HSBC immediately comes to mind.
Your nationality makes a big difference.
For Americans, Charles Schwab is probably one of the better ones.
Reimbursement for foreign exchange fees, etc.,
Not sure for other nationalities.
However, what exactly do you mean when you say “receive payments” there?
I’m assuming you’re implying more than just wires, and thus, implying you need a merchant account.
In that case, you might be talking about more structure needed (billing companies you incorporate, etc…) - again, depends on jurisdiction and nationality.
I have looked into as many banks as I can think of online and none express any interest in banking a South African. Technically if you receive and spend money without first converting it to ZAR (and loosing a bunch of it) and then converting it back (and loosing a bunch of it) you are committing a crime. Paypal frequently remind me I’m breaking the law, even if I receive $5 then spend it on fiverr. You are actually required to convert the money to ZAR in 30 days or return it to the sender, and you are not legally allowed to spend a cent.
With that in mind it means you can do whatever you want, since your always breaking the law or loosing almost 10% of everything. I am going to just walk in to some banks in Thailand and try my luck, if it fails it’s possible to setup an offshore corporation in Delaware (or similar) and receive a bank account that way. Something I’ve considered just to accept credit card payments online.
Hi @BarryBJJoubert, my better half uses Sable FX for her transfers from SA to Europe. Their customer service is slow but good, and they charge good forex rates in addition to handling the capital controls documentation with the central bank. All SA banks suck when it comes to nomads, and there’s little hope of improvement. Keep expectations low.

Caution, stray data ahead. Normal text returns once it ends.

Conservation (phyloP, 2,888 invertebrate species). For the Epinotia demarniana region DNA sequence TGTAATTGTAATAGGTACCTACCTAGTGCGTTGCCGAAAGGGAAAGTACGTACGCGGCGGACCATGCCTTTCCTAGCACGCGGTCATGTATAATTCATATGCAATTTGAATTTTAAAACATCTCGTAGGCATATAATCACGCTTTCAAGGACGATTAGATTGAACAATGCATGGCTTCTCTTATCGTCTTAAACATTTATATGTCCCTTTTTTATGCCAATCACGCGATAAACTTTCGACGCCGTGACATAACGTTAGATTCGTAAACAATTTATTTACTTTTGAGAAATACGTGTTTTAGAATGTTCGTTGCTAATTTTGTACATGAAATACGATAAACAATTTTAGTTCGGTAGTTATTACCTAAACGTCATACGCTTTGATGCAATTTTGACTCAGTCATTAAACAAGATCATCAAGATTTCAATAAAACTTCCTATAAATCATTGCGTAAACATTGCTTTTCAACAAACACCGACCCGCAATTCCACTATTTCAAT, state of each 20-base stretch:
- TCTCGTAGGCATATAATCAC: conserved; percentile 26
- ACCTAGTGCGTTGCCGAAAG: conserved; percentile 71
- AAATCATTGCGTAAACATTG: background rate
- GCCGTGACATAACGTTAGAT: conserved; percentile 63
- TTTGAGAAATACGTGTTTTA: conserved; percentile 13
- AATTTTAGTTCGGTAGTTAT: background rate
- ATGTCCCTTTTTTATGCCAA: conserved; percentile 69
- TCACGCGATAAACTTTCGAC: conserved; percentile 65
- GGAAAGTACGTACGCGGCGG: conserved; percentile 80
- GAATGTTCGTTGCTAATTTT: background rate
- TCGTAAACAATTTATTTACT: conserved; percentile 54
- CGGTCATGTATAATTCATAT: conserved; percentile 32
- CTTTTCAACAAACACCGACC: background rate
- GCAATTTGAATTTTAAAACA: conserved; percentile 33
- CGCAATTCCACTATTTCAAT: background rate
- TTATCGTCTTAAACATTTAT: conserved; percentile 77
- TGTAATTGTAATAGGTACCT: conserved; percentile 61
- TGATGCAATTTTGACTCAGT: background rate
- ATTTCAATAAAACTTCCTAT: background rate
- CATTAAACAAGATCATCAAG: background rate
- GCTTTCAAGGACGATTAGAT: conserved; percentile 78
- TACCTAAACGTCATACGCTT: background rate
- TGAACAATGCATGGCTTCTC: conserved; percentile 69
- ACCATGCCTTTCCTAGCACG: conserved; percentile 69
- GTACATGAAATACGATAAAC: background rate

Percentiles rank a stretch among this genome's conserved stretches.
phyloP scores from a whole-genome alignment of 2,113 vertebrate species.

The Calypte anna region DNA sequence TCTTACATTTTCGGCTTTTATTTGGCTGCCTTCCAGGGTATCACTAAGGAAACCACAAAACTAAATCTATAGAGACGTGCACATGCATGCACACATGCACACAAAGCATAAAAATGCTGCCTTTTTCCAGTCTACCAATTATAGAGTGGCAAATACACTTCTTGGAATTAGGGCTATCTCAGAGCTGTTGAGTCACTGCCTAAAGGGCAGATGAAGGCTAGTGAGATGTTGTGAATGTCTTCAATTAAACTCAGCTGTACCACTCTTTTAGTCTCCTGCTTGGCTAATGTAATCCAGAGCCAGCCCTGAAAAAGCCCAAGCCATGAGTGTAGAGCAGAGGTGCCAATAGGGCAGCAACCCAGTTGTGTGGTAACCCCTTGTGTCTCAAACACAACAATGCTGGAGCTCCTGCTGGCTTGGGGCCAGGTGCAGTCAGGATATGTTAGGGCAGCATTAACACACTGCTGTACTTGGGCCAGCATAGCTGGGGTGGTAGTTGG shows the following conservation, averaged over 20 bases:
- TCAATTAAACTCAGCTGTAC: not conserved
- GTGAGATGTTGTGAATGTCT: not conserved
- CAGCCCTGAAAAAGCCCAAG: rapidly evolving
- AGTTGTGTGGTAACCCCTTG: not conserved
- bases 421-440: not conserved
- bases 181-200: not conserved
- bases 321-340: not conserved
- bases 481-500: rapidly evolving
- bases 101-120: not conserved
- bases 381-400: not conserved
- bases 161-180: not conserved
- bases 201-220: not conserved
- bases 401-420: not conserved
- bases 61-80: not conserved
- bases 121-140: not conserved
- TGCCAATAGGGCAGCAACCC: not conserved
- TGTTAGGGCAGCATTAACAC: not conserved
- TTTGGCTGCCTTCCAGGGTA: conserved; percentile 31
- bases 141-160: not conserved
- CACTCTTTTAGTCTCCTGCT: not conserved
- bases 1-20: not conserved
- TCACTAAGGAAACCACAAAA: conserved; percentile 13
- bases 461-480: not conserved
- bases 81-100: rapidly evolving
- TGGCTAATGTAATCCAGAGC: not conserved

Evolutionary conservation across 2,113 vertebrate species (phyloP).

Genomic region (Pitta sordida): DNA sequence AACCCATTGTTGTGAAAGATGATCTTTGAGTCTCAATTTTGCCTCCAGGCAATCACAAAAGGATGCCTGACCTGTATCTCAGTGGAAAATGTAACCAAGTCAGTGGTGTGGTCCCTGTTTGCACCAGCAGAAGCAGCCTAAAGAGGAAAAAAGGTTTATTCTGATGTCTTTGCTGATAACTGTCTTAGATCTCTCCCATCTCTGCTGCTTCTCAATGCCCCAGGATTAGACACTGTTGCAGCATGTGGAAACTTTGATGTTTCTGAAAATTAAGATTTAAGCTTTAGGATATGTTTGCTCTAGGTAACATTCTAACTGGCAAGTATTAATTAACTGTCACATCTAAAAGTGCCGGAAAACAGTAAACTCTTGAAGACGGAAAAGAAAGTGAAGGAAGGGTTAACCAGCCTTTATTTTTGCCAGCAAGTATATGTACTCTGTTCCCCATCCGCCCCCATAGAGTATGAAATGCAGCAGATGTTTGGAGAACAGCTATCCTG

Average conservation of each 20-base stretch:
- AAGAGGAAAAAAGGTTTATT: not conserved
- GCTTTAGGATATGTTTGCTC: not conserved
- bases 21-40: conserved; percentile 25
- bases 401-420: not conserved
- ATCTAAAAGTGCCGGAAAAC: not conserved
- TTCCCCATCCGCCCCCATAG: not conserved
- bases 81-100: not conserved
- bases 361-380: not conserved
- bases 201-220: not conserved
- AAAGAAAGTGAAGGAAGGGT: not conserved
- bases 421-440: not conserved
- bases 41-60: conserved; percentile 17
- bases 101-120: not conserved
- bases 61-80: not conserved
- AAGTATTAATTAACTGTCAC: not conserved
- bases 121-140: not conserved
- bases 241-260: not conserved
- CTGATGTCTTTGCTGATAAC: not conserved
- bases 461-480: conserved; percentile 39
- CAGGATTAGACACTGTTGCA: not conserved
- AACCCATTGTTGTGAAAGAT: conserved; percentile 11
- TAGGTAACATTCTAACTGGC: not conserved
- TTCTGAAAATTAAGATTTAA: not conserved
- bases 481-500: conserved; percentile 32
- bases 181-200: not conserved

We’ve also heard HSBC sucks too for Saffers, despite their branding, though haven’t tried it.
I’ll be on holiday basically (travelling as a tourist with my family), all my customers will pay to the same bank account in my home country as they always do. Iv’e got to a point where I don’t have to work hard to keep business going (recurring revenue). The point would be to get local cash without the 3% “convenience” fees + exchange fees + atm fees.
I found a local bank with an extremely low fee option for international withdrawals but once again its hyper restricted and illegal to use the card overseas under certain circumstances (including not having a return air ticket).
I would rather deal with the Thai restrictions then the local ones, whatever cruel laws other countries can think of, the South African government can and will “improve”.
We actually pushed our trip forward 6 months before the “travelling with children” law comes into affect on June 1 since they are taking too long to process documents, so 4 hours after I leave I am not allowed to ever return until I find an embassy that can print an unabridged birth certificate.
South Africa is fantastic and beautiful if your visiting, but as a local (who pays tax) it’s like waking up to a punch in the face everyday. We are now forced to pay VAT on international purchases and if you touch an online casino or lottery you go to jail for 10 years. It’s also illegal to spend more than $80k a year abroad, so if your doing well you need alternate banking options.
Hi guys thank you so much for all the replies, I really appreciate your help.